Anxiety looms large in historical works of philosophy and psychology. It is an affect, philosopher Bettina Bergo argues, subtler and more persistent than our emotions, and points toward the intersection of embodiment and cognition. While scholars who focus on the work of luminaries as Freud, Levinas, or Kant often study this theme in individual works, they seldom draw out the deep and significant connections between various approaches to anxiety.This volume provides a sweeping study of the uncanny career of anxiety in nineteenth and twentieth century European thought. Anxiety threads itself through European intellectual life, beginning in receptions of Kant's transcendental philosophy and running into Levinas' phenomenology; it is a core theme in Schelling, Kierkegaard, Schopenhauer, and Nietzsche. As a symptom of an interrogation that strove to take form in European intellectual culture, Angst passes through Schelling's romanticism into Schopenhauer's metaphysical vitalism, before it is explored existentially by Kierkegaard. And, in the twentieth century, it proves an extremely central concept for Heidegger, even as Freud is exploring its meaning and origin over a thirty year-long period of psychoanalytic development.This volume opens new windows onto philosophers who have never yet been put into dialogue, providing a rigorous intellectual history as it connects themes across two centuries, and unearths the deep roots of our own present-day "age of anxiety."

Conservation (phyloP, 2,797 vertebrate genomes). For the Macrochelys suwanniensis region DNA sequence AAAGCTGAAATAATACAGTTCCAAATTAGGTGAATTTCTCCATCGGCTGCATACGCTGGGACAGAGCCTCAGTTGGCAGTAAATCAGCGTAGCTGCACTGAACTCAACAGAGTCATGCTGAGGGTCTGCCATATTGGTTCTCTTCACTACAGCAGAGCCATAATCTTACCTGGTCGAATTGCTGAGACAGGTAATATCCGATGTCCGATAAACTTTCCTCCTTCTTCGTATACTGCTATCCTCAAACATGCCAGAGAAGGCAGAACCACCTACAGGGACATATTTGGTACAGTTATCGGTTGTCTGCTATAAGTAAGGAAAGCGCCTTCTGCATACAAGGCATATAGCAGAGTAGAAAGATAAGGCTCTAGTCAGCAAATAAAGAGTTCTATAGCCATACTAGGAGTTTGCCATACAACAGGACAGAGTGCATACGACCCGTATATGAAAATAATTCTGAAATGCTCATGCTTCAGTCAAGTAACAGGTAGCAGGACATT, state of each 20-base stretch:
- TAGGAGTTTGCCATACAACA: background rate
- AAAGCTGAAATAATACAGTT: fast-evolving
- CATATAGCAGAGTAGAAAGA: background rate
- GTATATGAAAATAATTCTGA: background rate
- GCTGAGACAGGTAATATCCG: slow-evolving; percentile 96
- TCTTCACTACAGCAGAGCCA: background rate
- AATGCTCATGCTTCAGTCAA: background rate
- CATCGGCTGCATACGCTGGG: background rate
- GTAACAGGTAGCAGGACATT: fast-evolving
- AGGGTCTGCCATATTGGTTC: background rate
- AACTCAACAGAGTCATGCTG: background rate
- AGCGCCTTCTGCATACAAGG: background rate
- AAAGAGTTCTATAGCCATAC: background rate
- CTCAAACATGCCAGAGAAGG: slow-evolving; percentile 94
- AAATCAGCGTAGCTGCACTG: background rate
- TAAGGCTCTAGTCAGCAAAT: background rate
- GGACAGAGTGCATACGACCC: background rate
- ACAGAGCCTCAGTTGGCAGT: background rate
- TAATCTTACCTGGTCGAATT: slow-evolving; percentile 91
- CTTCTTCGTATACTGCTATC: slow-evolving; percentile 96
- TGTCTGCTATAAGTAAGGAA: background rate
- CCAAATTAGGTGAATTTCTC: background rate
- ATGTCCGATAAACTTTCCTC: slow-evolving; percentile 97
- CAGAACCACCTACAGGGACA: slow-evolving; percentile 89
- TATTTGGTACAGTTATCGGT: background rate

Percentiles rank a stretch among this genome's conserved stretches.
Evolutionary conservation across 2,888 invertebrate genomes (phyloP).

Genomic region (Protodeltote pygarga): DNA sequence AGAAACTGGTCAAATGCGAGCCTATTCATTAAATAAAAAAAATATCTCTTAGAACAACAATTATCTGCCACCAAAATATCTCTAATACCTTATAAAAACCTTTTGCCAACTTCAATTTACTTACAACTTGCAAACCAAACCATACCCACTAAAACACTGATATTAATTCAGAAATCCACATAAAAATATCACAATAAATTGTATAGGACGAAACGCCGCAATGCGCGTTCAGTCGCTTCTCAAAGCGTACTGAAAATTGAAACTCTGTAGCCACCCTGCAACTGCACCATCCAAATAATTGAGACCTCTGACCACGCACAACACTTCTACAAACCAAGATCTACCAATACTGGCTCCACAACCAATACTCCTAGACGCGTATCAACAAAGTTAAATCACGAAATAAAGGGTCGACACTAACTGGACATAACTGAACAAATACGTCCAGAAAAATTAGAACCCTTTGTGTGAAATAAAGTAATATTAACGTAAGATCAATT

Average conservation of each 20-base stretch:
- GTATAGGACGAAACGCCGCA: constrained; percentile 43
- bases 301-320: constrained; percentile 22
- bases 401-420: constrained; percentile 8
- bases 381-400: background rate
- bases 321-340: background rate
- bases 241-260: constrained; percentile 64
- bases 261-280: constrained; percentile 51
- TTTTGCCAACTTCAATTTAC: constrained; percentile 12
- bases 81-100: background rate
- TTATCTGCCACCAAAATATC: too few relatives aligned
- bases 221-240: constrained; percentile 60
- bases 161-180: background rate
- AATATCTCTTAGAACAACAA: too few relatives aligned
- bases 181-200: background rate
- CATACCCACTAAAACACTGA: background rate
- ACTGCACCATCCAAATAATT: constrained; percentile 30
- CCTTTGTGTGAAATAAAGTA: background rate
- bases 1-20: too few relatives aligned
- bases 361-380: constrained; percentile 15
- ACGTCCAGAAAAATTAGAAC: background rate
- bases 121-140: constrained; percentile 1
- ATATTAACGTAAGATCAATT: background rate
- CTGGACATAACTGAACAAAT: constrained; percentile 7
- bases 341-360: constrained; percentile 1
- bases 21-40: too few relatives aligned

Table of Contents
Introduction: The Ambiguities of Anxiety: Select History of a Theme in 19th century and 20th Century Philosophy and PsychologyChapter 1. The New Philosophy: Kant's Transcendental Revolution and the Fate of Emotions in German PhilosophyExcursus I. From Kant to Hegel via Philippe PinelChapter 2. Anxiety, Freedom, and Evil: Schelling and Groundless LifeChapter 3. The Dialectics of Affect: Anxiety and Despair in KierkegaardExcursus II. The Universality of Emotions? Darwin's The Expression of the Emotions in Man and Animals (1872)Chapter 4. Schopenhauer, Life, and the Affects of the NoumenalChapter 5. Nietzsche and the Intensification of the Dialectic of Anxiety: Mourning and TransvaluationChapter 6. Freud and the Three AnxietiesExcursus III: Husserl: The Problem of Affective Forces, Einfühlung, and a Phenomenological Un-consciousChapter 7. Heidegger I: Angst in Heidegger's Fundamental Ontology: The Debts to Husserl and KierkegaardChapter 8. Heidegger II Angst, the Temporalization of Dasein, and the Temporality of "Life"Chapter 9. Emmanuel Levinas and the Anxiety of Intersubjective OriginsGeneral Conclusion